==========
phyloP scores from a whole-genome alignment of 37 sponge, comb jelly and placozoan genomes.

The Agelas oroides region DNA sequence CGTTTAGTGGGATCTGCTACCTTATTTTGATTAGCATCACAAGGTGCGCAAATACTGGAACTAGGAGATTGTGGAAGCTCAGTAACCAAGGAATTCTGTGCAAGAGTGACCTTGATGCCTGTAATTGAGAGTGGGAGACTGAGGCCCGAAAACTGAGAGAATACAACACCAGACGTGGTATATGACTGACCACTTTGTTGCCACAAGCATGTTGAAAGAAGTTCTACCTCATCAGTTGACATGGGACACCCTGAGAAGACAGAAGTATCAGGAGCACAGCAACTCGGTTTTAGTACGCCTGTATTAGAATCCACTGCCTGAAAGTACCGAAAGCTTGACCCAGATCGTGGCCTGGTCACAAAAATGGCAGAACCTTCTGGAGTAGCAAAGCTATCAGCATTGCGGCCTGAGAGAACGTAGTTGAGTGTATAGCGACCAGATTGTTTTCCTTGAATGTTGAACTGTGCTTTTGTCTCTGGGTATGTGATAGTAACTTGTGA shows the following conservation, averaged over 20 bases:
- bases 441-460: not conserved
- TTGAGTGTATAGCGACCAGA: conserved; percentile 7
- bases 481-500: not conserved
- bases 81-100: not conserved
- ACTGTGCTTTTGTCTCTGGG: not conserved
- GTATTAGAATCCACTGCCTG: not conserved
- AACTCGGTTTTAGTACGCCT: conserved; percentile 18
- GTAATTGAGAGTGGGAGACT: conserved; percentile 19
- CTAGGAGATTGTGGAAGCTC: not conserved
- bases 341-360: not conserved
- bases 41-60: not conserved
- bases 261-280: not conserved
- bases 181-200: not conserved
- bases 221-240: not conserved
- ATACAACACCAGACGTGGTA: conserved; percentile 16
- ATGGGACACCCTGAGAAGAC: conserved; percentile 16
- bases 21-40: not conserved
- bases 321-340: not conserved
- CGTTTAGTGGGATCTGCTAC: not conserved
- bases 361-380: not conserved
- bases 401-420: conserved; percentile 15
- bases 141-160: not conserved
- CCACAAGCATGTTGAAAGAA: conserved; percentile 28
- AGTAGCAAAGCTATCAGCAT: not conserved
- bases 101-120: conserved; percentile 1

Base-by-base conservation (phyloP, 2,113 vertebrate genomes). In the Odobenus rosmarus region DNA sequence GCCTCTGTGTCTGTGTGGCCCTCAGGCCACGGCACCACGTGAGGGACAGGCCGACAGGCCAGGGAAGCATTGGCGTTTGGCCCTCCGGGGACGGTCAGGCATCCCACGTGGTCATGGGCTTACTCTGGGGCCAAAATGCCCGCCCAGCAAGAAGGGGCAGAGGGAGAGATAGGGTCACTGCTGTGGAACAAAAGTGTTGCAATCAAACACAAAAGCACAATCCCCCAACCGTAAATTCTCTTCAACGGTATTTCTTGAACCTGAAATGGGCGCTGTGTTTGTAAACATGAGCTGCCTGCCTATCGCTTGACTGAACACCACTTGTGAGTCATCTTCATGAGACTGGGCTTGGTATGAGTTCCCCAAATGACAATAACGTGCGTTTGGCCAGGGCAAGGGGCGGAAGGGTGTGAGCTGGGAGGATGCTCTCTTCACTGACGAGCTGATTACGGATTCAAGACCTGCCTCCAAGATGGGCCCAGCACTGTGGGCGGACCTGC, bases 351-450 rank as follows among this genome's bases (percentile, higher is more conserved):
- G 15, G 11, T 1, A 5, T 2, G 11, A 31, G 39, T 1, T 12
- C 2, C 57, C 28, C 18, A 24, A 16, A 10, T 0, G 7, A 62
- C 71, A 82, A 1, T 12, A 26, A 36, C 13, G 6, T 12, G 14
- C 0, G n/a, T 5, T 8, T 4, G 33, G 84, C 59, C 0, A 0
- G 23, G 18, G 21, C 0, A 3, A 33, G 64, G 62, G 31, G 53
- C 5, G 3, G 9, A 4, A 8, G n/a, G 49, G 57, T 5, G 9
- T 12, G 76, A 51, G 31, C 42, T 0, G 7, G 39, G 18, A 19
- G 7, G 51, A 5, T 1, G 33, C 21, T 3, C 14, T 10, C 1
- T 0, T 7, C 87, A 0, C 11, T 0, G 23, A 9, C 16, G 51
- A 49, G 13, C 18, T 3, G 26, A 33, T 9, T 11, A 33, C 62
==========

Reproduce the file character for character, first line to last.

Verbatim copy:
phyloP scores from a whole-genome alignment of 37 sponge, comb jelly and placozoan genomes.

The Agelas oroides region DNA sequence CGTTTAGTGGGATCTGCTACCTTATTTTGATTAGCATCACAAGGTGCGCAAATACTGGAACTAGGAGATTGTGGAAGCTCAGTAACCAAGGAATTCTGTGCAAGAGTGACCTTGATGCCTGTAATTGAGAGTGGGAGACTGAGGCCCGAAAACTGAGAGAATACAACACCAGACGTGGTATATGACTGACCACTTTGTTGCCACAAGCATGTTGAAAGAAGTTCTACCTCATCAGTTGACATGGGACACCCTGAGAAGACAGAAGTATCAGGAGCACAGCAACTCGGTTTTAGTACGCCTGTATTAGAATCCACTGCCTGAAAGTACCGAAAGCTTGACCCAGATCGTGGCCTGGTCACAAAAATGGCAGAACCTTCTGGAGTAGCAAAGCTATCAGCATTGCGGCCTGAGAGAACGTAGTTGAGTGTATAGCGACCAGATTGTTTTCCTTGAATGTTGAACTGTGCTTTTGTCTCTGGGTATGTGATAGTAACTTGTGA shows the following conservation, averaged over 20 bases:
- bases 441-460: not conserved
- TTGAGTGTATAGCGACCAGA: conserved; percentile 7
- bases 481-500: not conserved
- bases 81-100: not conserved
- ACTGTGCTTTTGTCTCTGGG: not conserved
- GTATTAGAATCCACTGCCTG: not conserved
- AACTCGGTTTTAGTACGCCT: conserved; percentile 18
- GTAATTGAGAGTGGGAGACT: conserved; percentile 19
- CTAGGAGATTGTGGAAGCTC: not conserved
- bases 341-360: not conserved
- bases 41-60: not conserved
- bases 261-280: not conserved
- bases 181-200: not conserved
- bases 221-240: not conserved
- ATACAACACCAGACGTGGTA: conserved; percentile 16
- ATGGGACACCCTGAGAAGAC: conserved; percentile 16
- bases 21-40: not conserved
- bases 321-340: not conserved
- CGTTTAGTGGGATCTGCTAC: not conserved
- bases 361-380: not conserved
- bases 401-420: conserved; percentile 15
- bases 141-160: not conserved
- CCACAAGCATGTTGAAAGAA: conserved; percentile 28
- AGTAGCAAAGCTATCAGCAT: not conserved
- bases 101-120: conserved; percentile 1

Base-by-base conservation (phyloP, 2,113 vertebrate genomes). In the Odobenus rosmarus region DNA sequence GCCTCTGTGTCTGTGTGGCCCTCAGGCCACGGCACCACGTGAGGGACAGGCCGACAGGCCAGGGAAGCATTGGCGTTTGGCCCTCCGGGGACGGTCAGGCATCCCACGTGGTCATGGGCTTACTCTGGGGCCAAAATGCCCGCCCAGCAAGAAGGGGCAGAGGGAGAGATAGGGTCACTGCTGTGGAACAAAAGTGTTGCAATCAAACACAAAAGCACAATCCCCCAACCGTAAATTCTCTTCAACGGTATTTCTTGAACCTGAAATGGGCGCTGTGTTTGTAAACATGAGCTGCCTGCCTATCGCTTGACTGAACACCACTTGTGAGTCATCTTCATGAGACTGGGCTTGGTATGAGTTCCCCAAATGACAATAACGTGCGTTTGGCCAGGGCAAGGGGCGGAAGGGTGTGAGCTGGGAGGATGCTCTCTTCACTGACGAGCTGATTACGGATTCAAGACCTGCCTCCAAGATGGGCCCAGCACTGTGGGCGGACCTGC, bases 351-450 rank as follows among this genome's bases (percentile, higher is more conserved):
- G 15, G 11, T 1, A 5, T 2, G 11, A 31, G 39, T 1, T 12
- C 2, C 57, C 28, C 18, A 24, A 16, A 10, T 0, G 7, A 62
- C 71, A 82, A 1, T 12, A 26, A 36, C 13, G 6, T 12, G 14
- C 0, G n/a, T 5, T 8, T 4, G 33, G 84, C 59, C 0, A 0
- G 23, G 18, G 21, C 0, A 3, A 33, G 64, G 62, G 31, G 53
- C 5, G 3, G 9, A 4, A 8, G n/a, G 49, G 57, T 5, G 9
- T 12, G 76, A 51, G 31, C 42, T 0, G 7, G 39, G 18, A 19
- G 7, G 51, A 5, T 1, G 33, C 21, T 3, C 14, T 10, C 1
- T 0, T 7, C 87, A 0, C 11, T 0, G 23, A 9, C 16, G 51
- A 49, G 13, C 18, T 3, G 26, A 33, T 9, T 11, A 33, C 62